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Brandless sells basic household products – from soap to peanut butter to can openers – with every item available for a flat rate of $3. By embracing minimalist packaging, Brandless is able to commandeer a high-end aesthetic while keeping its price point low. We explore the insights behind why this digital retailer has opted for minimalism and explore why dropping traditional branding altogether can sometimes be good for business.

Brandless is an online retailer that strips away the added costs associated with branding, instead offering the bare essentials for a fixed price of $3 apiece. The retailer keeps both its style and content minimal, with a stocklist of a couple of hundred items, and labels that plainly describe its products and list the ingredients. By cutting traditional costs – from complex packaging to middleman distributors – Brandless is able to sell its wares for an average of 40% less than comparable goods.

Having no brand aesthetic is an aesthetic in itself Having no brand aesthetic is an aesthetic in itself
Brandless | Instagram (2017) ©

“Package design is the dark horse of the marketing world,” says Ben Schubert, who co-authored a Nielsen study into how packaging influences purchases. “It receives little attention compared to other marketing disciplines, and its impact tends to be vastly underestimated.“ Far from neglecting branding in its own brand identity, Brandless has actively embraced the idea that ‘no-name’ products can be just as good as their branded – and more expensive – counterparts.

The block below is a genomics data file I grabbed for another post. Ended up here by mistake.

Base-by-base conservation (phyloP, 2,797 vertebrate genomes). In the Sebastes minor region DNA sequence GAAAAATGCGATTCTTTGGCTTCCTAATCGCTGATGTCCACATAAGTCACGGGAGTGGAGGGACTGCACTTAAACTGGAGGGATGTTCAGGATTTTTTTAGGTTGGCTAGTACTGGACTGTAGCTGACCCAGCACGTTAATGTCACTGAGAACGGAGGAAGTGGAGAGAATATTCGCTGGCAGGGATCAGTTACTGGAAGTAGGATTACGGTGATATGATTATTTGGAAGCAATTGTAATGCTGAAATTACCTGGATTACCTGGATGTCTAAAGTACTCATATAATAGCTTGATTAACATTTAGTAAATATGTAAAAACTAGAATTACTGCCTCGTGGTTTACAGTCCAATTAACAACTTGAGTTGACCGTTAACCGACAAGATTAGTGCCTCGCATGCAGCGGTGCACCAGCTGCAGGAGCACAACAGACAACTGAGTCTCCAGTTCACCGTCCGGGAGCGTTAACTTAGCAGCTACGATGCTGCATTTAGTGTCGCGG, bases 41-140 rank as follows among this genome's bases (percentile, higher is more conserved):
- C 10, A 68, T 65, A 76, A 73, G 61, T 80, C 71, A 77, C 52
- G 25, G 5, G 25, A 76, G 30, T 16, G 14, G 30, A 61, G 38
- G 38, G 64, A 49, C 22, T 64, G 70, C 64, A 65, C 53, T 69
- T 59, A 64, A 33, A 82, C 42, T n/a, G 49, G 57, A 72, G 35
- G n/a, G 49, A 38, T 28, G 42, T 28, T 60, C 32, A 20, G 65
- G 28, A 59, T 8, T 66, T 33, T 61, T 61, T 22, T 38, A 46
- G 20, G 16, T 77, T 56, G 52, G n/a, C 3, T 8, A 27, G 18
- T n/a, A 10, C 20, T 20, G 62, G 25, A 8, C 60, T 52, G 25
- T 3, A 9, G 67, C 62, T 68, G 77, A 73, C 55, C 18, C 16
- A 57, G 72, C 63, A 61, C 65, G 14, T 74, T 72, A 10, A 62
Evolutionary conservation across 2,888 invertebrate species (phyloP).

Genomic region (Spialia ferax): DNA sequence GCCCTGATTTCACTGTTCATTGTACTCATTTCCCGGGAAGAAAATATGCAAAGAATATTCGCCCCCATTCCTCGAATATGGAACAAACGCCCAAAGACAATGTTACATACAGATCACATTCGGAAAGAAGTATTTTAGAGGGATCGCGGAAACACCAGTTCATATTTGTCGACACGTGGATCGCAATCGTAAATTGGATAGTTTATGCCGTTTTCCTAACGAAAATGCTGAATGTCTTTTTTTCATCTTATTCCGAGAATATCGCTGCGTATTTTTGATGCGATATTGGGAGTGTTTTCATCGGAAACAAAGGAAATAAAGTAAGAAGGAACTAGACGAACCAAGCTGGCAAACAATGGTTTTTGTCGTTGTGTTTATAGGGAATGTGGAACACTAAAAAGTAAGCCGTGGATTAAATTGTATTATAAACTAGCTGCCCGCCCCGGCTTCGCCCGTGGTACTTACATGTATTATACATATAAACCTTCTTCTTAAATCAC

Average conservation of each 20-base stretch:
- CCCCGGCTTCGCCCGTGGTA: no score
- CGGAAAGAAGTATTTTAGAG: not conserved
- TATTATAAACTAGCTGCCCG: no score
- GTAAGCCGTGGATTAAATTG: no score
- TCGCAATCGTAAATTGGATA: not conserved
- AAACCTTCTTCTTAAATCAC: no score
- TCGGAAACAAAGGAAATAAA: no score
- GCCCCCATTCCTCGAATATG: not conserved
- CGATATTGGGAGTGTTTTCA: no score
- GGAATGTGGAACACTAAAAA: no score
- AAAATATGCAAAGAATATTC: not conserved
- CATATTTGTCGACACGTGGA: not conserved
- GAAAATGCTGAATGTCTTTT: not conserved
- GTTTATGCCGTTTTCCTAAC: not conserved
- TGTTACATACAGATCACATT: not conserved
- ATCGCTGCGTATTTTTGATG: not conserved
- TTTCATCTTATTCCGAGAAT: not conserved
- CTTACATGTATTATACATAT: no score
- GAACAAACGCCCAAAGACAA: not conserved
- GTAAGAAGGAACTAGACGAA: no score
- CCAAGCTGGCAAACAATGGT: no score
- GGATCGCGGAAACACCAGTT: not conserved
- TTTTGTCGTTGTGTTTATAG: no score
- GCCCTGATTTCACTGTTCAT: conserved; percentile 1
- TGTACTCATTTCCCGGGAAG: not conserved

Along with the invention of platforms like Beauty Pie, Brandless is part of a push for people to associate no-name products with good value, rather than low quality. This has become so pronounced that the unbranded look has almost become a brand in itself. It’s helped by the fact that the aesthetic of Brandless – with its simple, bright colours and stark packaging – bears a close resemblance to the minimalist aesthetic favoured by many luxury or design-conscious brands (think Muji or COS). It's a look that 70% of women find more trustworthy than value options, meaning Brandless can appeal to the conscious desire to save cash, as well as the unconscious inclination towards sleek, Instagrammable packaging.

Mira Kopolovic is a behavioural analyst at Canvas8, which specialises in behavioural insights and consumer research. She has an MA in creative industries, which focused on artist-brand collaborations, and spends her spare time poring over dystopian literature.


28 Jul 17
2 min read

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